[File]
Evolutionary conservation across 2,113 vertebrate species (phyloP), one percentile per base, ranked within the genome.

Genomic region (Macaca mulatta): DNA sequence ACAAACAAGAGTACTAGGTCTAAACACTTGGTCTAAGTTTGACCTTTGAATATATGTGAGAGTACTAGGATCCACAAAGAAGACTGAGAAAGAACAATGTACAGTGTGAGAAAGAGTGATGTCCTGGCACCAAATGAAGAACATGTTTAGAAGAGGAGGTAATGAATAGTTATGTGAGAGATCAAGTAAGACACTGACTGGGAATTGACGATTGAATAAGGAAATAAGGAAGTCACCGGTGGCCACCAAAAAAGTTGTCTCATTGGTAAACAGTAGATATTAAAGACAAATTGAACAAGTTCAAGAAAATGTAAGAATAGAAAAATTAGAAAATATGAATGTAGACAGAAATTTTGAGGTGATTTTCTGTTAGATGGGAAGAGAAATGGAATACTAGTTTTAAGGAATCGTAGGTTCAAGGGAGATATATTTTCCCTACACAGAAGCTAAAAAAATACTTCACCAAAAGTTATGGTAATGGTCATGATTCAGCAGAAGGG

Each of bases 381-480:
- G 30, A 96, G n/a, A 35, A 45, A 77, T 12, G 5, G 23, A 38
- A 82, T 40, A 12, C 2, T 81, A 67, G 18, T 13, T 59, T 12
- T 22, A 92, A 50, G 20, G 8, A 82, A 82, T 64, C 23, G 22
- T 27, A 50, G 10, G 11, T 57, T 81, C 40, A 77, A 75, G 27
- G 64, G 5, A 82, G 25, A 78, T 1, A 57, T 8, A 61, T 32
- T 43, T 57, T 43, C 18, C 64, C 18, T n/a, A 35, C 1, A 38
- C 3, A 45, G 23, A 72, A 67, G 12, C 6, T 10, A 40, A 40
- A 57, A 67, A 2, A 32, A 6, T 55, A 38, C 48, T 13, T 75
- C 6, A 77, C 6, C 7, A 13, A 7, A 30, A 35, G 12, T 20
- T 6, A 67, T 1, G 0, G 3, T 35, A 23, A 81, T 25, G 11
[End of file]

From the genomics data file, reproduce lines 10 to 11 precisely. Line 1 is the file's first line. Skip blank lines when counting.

- C 3, A 45, G 23, A 72, A 67, G 12, C 6, T 10, A 40, A 40
- A 57, A 67, A 2, A 32, A 6, T 55, A 38, C 48, T 13, T 75